Reviewed by

Christopher Armstead

Kei Kataokaís slow moving and deliberate, somewhat coming of age film ĎInstallí certainly pushed the edge of oneís comfort level. And considering that this is a movie that has not even so much as a cleavage shot, thatís saying something.

At the ripe old age of seventeen, pretty Asako Nazawa (Aya Ueto) has come to a crossroads in her young life. She has not been a very good student, has very few friends, has a very distant relationship with her mother and, as the few friends she has have told her, she has no goals. Armed with that critical knowledge, Asako decides to drop out of school, put everything in her bedroom in the dumpster and spend the rest of her life doing absolutely nothing. A 10-year old boy by the name Kazuyoshi (Ryunosuke Kamiki) happens upon the girl as she is lying out in front of the dumpster and asks her if he could have the computer she is throwing away. She agrees that if he fixes it, it is his. Over the next couple of days Asako does nothing, avoids her mother and occasionally runs into Kazu. Kazu even thinking that Asako may be suicidal asks if he can cop a free feel of her boob before she kills herself, an offer she declines assuring the kid that she has no intentions of killing herself at the moment.

Anyway, while visiting Kazu at his apartment which is the same building as hers, he shows her the now working computer. He also explains to her that sometimes he pinch hits for an Internet Sex Madam pretending to be a twenty six-year old mother into freaky stuff. The actual Madam, spending most of her time caring for her child, canít keep up her business and Kazu having to attend elementary school canít handle the duties during the day so he asks Asako, who does absolutely nothing during the day, to handle the duties. Reticent at first, she eventually agrees and soon she is on the internet talking dirty to all kinds of different men and learning all kinds of little intimate things about herself.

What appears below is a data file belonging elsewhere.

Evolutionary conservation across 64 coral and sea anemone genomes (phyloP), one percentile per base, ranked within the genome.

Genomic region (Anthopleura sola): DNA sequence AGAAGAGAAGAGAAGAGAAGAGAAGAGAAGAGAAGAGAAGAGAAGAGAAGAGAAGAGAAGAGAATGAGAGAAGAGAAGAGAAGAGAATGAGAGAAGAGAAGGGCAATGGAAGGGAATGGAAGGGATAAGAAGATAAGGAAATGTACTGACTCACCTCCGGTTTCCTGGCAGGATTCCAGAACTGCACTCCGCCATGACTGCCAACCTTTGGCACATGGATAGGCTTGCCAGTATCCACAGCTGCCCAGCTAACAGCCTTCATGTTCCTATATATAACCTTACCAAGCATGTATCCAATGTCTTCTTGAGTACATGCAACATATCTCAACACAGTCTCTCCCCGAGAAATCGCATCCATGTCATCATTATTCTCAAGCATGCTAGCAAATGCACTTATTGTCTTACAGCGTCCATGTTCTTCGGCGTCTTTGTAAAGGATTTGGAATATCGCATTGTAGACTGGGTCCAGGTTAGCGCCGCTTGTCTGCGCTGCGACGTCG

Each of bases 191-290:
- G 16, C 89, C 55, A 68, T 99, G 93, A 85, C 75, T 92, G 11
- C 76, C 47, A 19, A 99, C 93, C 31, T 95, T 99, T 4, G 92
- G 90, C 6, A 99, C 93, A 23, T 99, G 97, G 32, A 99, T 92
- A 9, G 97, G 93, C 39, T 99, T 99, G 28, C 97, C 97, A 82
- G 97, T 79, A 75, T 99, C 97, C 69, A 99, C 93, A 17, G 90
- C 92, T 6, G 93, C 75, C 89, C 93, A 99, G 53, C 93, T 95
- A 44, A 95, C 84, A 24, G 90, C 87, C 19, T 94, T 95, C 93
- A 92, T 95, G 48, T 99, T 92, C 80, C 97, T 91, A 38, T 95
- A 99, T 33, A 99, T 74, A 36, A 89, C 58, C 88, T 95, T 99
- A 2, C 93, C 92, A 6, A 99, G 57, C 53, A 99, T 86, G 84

The title of ĎInstallí refers to Kazu installing a new operating system into Asakoís broken computer and also Asako having a new operating system, so to speak, installed into her. We spend an awful lot of time with Asako in this film, and a lot that time is spent watching Asako doing absolutely nothing. Now perhaps it is being relayed to us through these long stretches of nothing, the emptiness and aimlessness of the girlsí present course of direction, but I sure would have rather been told than shown. With a running time of a relatively tame 94 minutes, ĎInstallí sure did feel a heck of a lot longer.

As I mentioned earlier, there were a couple of uncomfortable scenes in the film which I could have done without seeing either such as Asakoís description of her Ďdampí panties after a particularly raunchy online tryst. But hey, itís all about the sexual awakening of seventeen-old girl so I suppose this is just something that weíre going to have to deal with. But dealing with a  ten-year old palming the seventeen-year olds left breast for what seemed to be virtual eternity whilst they said nothing was a little painful. Iím sure there was some meaning there somewhere, but I was probably too busy twisting in my seat to grasp it.

Since the movie is based on a book written author Risa Wataya when she was seventeen herself, Iím certain the emotions, feelings and impact of the character of Asako is real and genuine, it just didnít make for very good cinema. Actress Aya Ueto acquits herself well in the role of the fairly lazy misguided Asako, considering that there are very few scenes in the film that she isnít in, but she really isnít given a whole lot to do, and the character is neither sympathetic in any way and nor does she realistically grow in any significant manner throughout the film. Eventually she does have an epiphany brought on by a sudden external event, but that event is in no way linked to anything she has experienced in the film up until that point, basically rendering everything weíve seen before it pointless.

No, I didnít care for ĎInstallí much, but then perhaps itís because Iím not a seventeen-year old Japanese girl coming to terms with my sexuality, which may have contributed to my lack of understanding of itís point or meaning. A better film though would have made me understand no matter who I am or where I come from.

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